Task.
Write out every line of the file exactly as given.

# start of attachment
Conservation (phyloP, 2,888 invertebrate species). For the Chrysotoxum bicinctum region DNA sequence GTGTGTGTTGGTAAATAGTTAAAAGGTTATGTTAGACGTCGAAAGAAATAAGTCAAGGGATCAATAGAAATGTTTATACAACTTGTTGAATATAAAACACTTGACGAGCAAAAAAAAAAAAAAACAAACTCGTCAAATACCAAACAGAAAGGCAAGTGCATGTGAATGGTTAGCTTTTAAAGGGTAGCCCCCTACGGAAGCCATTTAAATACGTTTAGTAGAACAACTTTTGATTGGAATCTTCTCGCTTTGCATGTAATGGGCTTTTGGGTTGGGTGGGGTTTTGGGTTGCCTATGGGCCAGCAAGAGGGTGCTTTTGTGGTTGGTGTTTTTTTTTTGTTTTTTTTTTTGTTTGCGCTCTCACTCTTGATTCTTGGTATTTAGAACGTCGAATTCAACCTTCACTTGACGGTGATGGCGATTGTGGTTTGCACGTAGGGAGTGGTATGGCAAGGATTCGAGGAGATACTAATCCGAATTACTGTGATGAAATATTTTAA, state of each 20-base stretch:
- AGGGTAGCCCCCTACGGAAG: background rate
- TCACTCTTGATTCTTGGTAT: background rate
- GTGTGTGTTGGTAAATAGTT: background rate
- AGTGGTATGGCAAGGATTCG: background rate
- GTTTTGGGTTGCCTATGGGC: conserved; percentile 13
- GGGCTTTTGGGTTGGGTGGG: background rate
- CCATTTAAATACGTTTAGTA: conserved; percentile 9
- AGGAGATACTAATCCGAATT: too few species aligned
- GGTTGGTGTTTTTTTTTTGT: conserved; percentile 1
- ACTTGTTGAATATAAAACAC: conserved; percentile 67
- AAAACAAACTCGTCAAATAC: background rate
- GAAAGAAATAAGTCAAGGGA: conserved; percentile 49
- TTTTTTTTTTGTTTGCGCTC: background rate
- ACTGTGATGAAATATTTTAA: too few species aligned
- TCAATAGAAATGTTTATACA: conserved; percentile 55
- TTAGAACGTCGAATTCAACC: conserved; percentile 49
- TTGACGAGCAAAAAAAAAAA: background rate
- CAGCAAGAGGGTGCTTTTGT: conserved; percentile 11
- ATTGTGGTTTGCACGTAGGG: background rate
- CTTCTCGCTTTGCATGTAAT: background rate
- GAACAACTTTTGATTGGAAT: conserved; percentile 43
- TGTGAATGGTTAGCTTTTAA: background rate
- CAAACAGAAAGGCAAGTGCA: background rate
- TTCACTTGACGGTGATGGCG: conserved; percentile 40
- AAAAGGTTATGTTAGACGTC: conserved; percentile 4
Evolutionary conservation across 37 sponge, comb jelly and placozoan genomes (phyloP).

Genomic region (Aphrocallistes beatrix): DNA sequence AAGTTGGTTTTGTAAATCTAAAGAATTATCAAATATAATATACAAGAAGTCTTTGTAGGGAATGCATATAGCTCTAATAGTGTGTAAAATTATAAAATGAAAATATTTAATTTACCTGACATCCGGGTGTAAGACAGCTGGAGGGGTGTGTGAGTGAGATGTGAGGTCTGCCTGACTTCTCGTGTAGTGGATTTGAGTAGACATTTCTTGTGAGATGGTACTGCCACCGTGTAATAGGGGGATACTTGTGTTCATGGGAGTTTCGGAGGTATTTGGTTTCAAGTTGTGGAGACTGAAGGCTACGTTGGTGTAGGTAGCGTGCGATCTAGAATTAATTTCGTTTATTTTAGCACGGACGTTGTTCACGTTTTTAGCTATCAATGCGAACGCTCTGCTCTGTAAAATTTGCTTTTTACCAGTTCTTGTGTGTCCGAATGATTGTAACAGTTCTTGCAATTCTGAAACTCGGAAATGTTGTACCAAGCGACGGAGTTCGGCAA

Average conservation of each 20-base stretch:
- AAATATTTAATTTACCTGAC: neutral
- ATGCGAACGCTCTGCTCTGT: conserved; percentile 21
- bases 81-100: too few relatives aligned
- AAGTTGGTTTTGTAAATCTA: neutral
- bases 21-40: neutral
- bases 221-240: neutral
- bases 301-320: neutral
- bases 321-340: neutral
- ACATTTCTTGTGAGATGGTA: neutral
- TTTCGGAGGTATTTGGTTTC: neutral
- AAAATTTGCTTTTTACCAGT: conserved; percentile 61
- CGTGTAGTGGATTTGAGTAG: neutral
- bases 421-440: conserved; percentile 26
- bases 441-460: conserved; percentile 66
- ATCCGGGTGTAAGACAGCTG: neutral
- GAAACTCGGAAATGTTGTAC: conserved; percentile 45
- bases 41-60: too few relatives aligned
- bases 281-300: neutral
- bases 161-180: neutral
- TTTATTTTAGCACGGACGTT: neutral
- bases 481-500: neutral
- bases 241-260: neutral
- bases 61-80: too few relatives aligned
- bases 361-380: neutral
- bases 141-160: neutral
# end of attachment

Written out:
Conservation (phyloP, 2,888 invertebrate species). For the Chrysotoxum bicinctum region DNA sequence GTGTGTGTTGGTAAATAGTTAAAAGGTTATGTTAGACGTCGAAAGAAATAAGTCAAGGGATCAATAGAAATGTTTATACAACTTGTTGAATATAAAACACTTGACGAGCAAAAAAAAAAAAAAACAAACTCGTCAAATACCAAACAGAAAGGCAAGTGCATGTGAATGGTTAGCTTTTAAAGGGTAGCCCCCTACGGAAGCCATTTAAATACGTTTAGTAGAACAACTTTTGATTGGAATCTTCTCGCTTTGCATGTAATGGGCTTTTGGGTTGGGTGGGGTTTTGGGTTGCCTATGGGCCAGCAAGAGGGTGCTTTTGTGGTTGGTGTTTTTTTTTTGTTTTTTTTTTTGTTTGCGCTCTCACTCTTGATTCTTGGTATTTAGAACGTCGAATTCAACCTTCACTTGACGGTGATGGCGATTGTGGTTTGCACGTAGGGAGTGGTATGGCAAGGATTCGAGGAGATACTAATCCGAATTACTGTGATGAAATATTTTAA, state of each 20-base stretch:
- AGGGTAGCCCCCTACGGAAG: background rate
- TCACTCTTGATTCTTGGTAT: background rate
- GTGTGTGTTGGTAAATAGTT: background rate
- AGTGGTATGGCAAGGATTCG: background rate
- GTTTTGGGTTGCCTATGGGC: conserved; percentile 13
- GGGCTTTTGGGTTGGGTGGG: background rate
- CCATTTAAATACGTTTAGTA: conserved; percentile 9
- AGGAGATACTAATCCGAATT: too few species aligned
- GGTTGGTGTTTTTTTTTTGT: conserved; percentile 1
- ACTTGTTGAATATAAAACAC: conserved; percentile 67
- AAAACAAACTCGTCAAATAC: background rate
- GAAAGAAATAAGTCAAGGGA: conserved; percentile 49
- TTTTTTTTTTGTTTGCGCTC: background rate
- ACTGTGATGAAATATTTTAA: too few species aligned
- TCAATAGAAATGTTTATACA: conserved; percentile 55
- TTAGAACGTCGAATTCAACC: conserved; percentile 49
- TTGACGAGCAAAAAAAAAAA: background rate
- CAGCAAGAGGGTGCTTTTGT: conserved; percentile 11
- ATTGTGGTTTGCACGTAGGG: background rate
- CTTCTCGCTTTGCATGTAAT: background rate
- GAACAACTTTTGATTGGAAT: conserved; percentile 43
- TGTGAATGGTTAGCTTTTAA: background rate
- CAAACAGAAAGGCAAGTGCA: background rate
- TTCACTTGACGGTGATGGCG: conserved; percentile 40
- AAAAGGTTATGTTAGACGTC: conserved; percentile 4
Evolutionary conservation across 37 sponge, comb jelly and placozoan genomes (phyloP).

Genomic region (Aphrocallistes beatrix): DNA sequence AAGTTGGTTTTGTAAATCTAAAGAATTATCAAATATAATATACAAGAAGTCTTTGTAGGGAATGCATATAGCTCTAATAGTGTGTAAAATTATAAAATGAAAATATTTAATTTACCTGACATCCGGGTGTAAGACAGCTGGAGGGGTGTGTGAGTGAGATGTGAGGTCTGCCTGACTTCTCGTGTAGTGGATTTGAGTAGACATTTCTTGTGAGATGGTACTGCCACCGTGTAATAGGGGGATACTTGTGTTCATGGGAGTTTCGGAGGTATTTGGTTTCAAGTTGTGGAGACTGAAGGCTACGTTGGTGTAGGTAGCGTGCGATCTAGAATTAATTTCGTTTATTTTAGCACGGACGTTGTTCACGTTTTTAGCTATCAATGCGAACGCTCTGCTCTGTAAAATTTGCTTTTTACCAGTTCTTGTGTGTCCGAATGATTGTAACAGTTCTTGCAATTCTGAAACTCGGAAATGTTGTACCAAGCGACGGAGTTCGGCAA

Average conservation of each 20-base stretch:
- AAATATTTAATTTACCTGAC: neutral
- ATGCGAACGCTCTGCTCTGT: conserved; percentile 21
- bases 81-100: too few relatives aligned
- AAGTTGGTTTTGTAAATCTA: neutral
- bases 21-40: neutral
- bases 221-240: neutral
- bases 301-320: neutral
- bases 321-340: neutral
- ACATTTCTTGTGAGATGGTA: neutral
- TTTCGGAGGTATTTGGTTTC: neutral
- AAAATTTGCTTTTTACCAGT: conserved; percentile 61
- CGTGTAGTGGATTTGAGTAG: neutral
- bases 421-440: conserved; percentile 26
- bases 441-460: conserved; percentile 66
- ATCCGGGTGTAAGACAGCTG: neutral
- GAAACTCGGAAATGTTGTAC: conserved; percentile 45
- bases 41-60: too few relatives aligned
- bases 281-300: neutral
- bases 161-180: neutral
- TTTATTTTAGCACGGACGTT: neutral
- bases 481-500: neutral
- bases 241-260: neutral
- bases 61-80: too few relatives aligned
- bases 361-380: neutral
- bases 141-160: neutral